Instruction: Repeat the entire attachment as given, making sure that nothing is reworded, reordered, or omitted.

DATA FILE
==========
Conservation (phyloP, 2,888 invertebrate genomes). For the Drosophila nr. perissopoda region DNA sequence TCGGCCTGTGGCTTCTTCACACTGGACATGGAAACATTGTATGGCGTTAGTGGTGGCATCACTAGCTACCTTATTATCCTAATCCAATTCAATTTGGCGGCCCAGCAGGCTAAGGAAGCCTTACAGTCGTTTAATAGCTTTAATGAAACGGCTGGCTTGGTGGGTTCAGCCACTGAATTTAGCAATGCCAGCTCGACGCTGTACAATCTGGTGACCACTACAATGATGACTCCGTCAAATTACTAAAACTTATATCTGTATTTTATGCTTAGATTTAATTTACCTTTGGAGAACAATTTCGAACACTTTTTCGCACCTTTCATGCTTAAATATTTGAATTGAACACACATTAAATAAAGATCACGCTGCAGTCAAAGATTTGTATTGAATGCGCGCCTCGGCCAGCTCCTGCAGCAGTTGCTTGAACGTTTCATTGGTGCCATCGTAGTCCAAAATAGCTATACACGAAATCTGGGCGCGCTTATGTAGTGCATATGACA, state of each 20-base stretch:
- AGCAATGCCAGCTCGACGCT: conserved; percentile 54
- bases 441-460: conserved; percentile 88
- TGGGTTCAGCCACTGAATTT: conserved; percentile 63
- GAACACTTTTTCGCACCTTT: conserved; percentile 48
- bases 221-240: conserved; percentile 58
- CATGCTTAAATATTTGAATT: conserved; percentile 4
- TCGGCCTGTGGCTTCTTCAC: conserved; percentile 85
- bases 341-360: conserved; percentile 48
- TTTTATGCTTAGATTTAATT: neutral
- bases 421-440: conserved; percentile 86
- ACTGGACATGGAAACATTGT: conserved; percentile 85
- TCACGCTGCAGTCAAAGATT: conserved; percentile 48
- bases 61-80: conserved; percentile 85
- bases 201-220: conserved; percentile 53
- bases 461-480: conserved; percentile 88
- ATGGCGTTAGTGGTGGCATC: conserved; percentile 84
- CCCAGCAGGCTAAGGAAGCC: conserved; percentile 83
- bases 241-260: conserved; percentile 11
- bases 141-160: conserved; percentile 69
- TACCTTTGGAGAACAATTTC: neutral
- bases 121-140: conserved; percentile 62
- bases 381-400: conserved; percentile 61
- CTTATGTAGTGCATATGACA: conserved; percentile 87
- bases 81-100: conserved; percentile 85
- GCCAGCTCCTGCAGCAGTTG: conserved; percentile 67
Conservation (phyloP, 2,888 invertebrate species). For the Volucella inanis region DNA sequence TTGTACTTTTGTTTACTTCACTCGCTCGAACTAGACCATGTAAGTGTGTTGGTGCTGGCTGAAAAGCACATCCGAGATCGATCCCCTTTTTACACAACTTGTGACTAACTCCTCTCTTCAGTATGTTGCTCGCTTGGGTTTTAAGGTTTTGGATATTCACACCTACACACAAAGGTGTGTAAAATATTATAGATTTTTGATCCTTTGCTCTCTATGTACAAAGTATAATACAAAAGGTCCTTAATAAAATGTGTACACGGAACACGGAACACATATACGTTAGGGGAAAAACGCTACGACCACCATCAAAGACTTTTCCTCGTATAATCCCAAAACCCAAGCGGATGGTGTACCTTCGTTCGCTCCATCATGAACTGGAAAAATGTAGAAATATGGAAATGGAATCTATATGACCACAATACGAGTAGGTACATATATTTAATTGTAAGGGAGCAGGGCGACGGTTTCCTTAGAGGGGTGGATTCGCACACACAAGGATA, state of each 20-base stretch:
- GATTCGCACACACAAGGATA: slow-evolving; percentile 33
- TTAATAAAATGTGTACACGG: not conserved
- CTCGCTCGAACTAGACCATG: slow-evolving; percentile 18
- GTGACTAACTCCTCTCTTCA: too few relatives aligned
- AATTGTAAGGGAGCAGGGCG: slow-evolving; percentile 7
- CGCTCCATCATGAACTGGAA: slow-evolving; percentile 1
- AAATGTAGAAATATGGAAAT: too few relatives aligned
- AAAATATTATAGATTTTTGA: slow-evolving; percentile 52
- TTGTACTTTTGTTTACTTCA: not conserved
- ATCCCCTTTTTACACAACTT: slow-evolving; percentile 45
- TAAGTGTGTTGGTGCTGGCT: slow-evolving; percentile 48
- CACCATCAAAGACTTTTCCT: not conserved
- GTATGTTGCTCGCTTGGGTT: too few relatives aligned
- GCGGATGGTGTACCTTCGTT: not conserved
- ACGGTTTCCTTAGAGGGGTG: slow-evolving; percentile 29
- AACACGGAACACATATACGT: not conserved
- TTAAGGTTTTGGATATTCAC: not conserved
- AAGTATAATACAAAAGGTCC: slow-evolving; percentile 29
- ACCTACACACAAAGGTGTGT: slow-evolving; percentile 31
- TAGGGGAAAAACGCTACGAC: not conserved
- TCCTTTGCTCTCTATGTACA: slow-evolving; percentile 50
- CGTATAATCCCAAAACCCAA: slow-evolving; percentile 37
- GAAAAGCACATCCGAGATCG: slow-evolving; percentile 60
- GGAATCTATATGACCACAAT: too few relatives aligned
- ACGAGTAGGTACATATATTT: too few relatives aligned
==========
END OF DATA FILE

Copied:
Conservation (phyloP, 2,888 invertebrate genomes). For the Drosophila nr. perissopoda region DNA sequence TCGGCCTGTGGCTTCTTCACACTGGACATGGAAACATTGTATGGCGTTAGTGGTGGCATCACTAGCTACCTTATTATCCTAATCCAATTCAATTTGGCGGCCCAGCAGGCTAAGGAAGCCTTACAGTCGTTTAATAGCTTTAATGAAACGGCTGGCTTGGTGGGTTCAGCCACTGAATTTAGCAATGCCAGCTCGACGCTGTACAATCTGGTGACCACTACAATGATGACTCCGTCAAATTACTAAAACTTATATCTGTATTTTATGCTTAGATTTAATTTACCTTTGGAGAACAATTTCGAACACTTTTTCGCACCTTTCATGCTTAAATATTTGAATTGAACACACATTAAATAAAGATCACGCTGCAGTCAAAGATTTGTATTGAATGCGCGCCTCGGCCAGCTCCTGCAGCAGTTGCTTGAACGTTTCATTGGTGCCATCGTAGTCCAAAATAGCTATACACGAAATCTGGGCGCGCTTATGTAGTGCATATGACA, state of each 20-base stretch:
- AGCAATGCCAGCTCGACGCT: conserved; percentile 54
- bases 441-460: conserved; percentile 88
- TGGGTTCAGCCACTGAATTT: conserved; percentile 63
- GAACACTTTTTCGCACCTTT: conserved; percentile 48
- bases 221-240: conserved; percentile 58
- CATGCTTAAATATTTGAATT: conserved; percentile 4
- TCGGCCTGTGGCTTCTTCAC: conserved; percentile 85
- bases 341-360: conserved; percentile 48
- TTTTATGCTTAGATTTAATT: neutral
- bases 421-440: conserved; percentile 86
- ACTGGACATGGAAACATTGT: conserved; percentile 85
- TCACGCTGCAGTCAAAGATT: conserved; percentile 48
- bases 61-80: conserved; percentile 85
- bases 201-220: conserved; percentile 53
- bases 461-480: conserved; percentile 88
- ATGGCGTTAGTGGTGGCATC: conserved; percentile 84
- CCCAGCAGGCTAAGGAAGCC: conserved; percentile 83
- bases 241-260: conserved; percentile 11
- bases 141-160: conserved; percentile 69
- TACCTTTGGAGAACAATTTC: neutral
- bases 121-140: conserved; percentile 62
- bases 381-400: conserved; percentile 61
- CTTATGTAGTGCATATGACA: conserved; percentile 87
- bases 81-100: conserved; percentile 85
- GCCAGCTCCTGCAGCAGTTG: conserved; percentile 67
Conservation (phyloP, 2,888 invertebrate species). For the Volucella inanis region DNA sequence TTGTACTTTTGTTTACTTCACTCGCTCGAACTAGACCATGTAAGTGTGTTGGTGCTGGCTGAAAAGCACATCCGAGATCGATCCCCTTTTTACACAACTTGTGACTAACTCCTCTCTTCAGTATGTTGCTCGCTTGGGTTTTAAGGTTTTGGATATTCACACCTACACACAAAGGTGTGTAAAATATTATAGATTTTTGATCCTTTGCTCTCTATGTACAAAGTATAATACAAAAGGTCCTTAATAAAATGTGTACACGGAACACGGAACACATATACGTTAGGGGAAAAACGCTACGACCACCATCAAAGACTTTTCCTCGTATAATCCCAAAACCCAAGCGGATGGTGTACCTTCGTTCGCTCCATCATGAACTGGAAAAATGTAGAAATATGGAAATGGAATCTATATGACCACAATACGAGTAGGTACATATATTTAATTGTAAGGGAGCAGGGCGACGGTTTCCTTAGAGGGGTGGATTCGCACACACAAGGATA, state of each 20-base stretch:
- GATTCGCACACACAAGGATA: slow-evolving; percentile 33
- TTAATAAAATGTGTACACGG: not conserved
- CTCGCTCGAACTAGACCATG: slow-evolving; percentile 18
- GTGACTAACTCCTCTCTTCA: too few relatives aligned
- AATTGTAAGGGAGCAGGGCG: slow-evolving; percentile 7
- CGCTCCATCATGAACTGGAA: slow-evolving; percentile 1
- AAATGTAGAAATATGGAAAT: too few relatives aligned
- AAAATATTATAGATTTTTGA: slow-evolving; percentile 52
- TTGTACTTTTGTTTACTTCA: not conserved
- ATCCCCTTTTTACACAACTT: slow-evolving; percentile 45
- TAAGTGTGTTGGTGCTGGCT: slow-evolving; percentile 48
- CACCATCAAAGACTTTTCCT: not conserved
- GTATGTTGCTCGCTTGGGTT: too few relatives aligned
- GCGGATGGTGTACCTTCGTT: not conserved
- ACGGTTTCCTTAGAGGGGTG: slow-evolving; percentile 29
- AACACGGAACACATATACGT: not conserved
- TTAAGGTTTTGGATATTCAC: not conserved
- AAGTATAATACAAAAGGTCC: slow-evolving; percentile 29
- ACCTACACACAAAGGTGTGT: slow-evolving; percentile 31
- TAGGGGAAAAACGCTACGAC: not conserved
- TCCTTTGCTCTCTATGTACA: slow-evolving; percentile 50
- CGTATAATCCCAAAACCCAA: slow-evolving; percentile 37
- GAAAAGCACATCCGAGATCG: slow-evolving; percentile 60
- GGAATCTATATGACCACAAT: too few relatives aligned
- ACGAGTAGGTACATATATTT: too few relatives aligned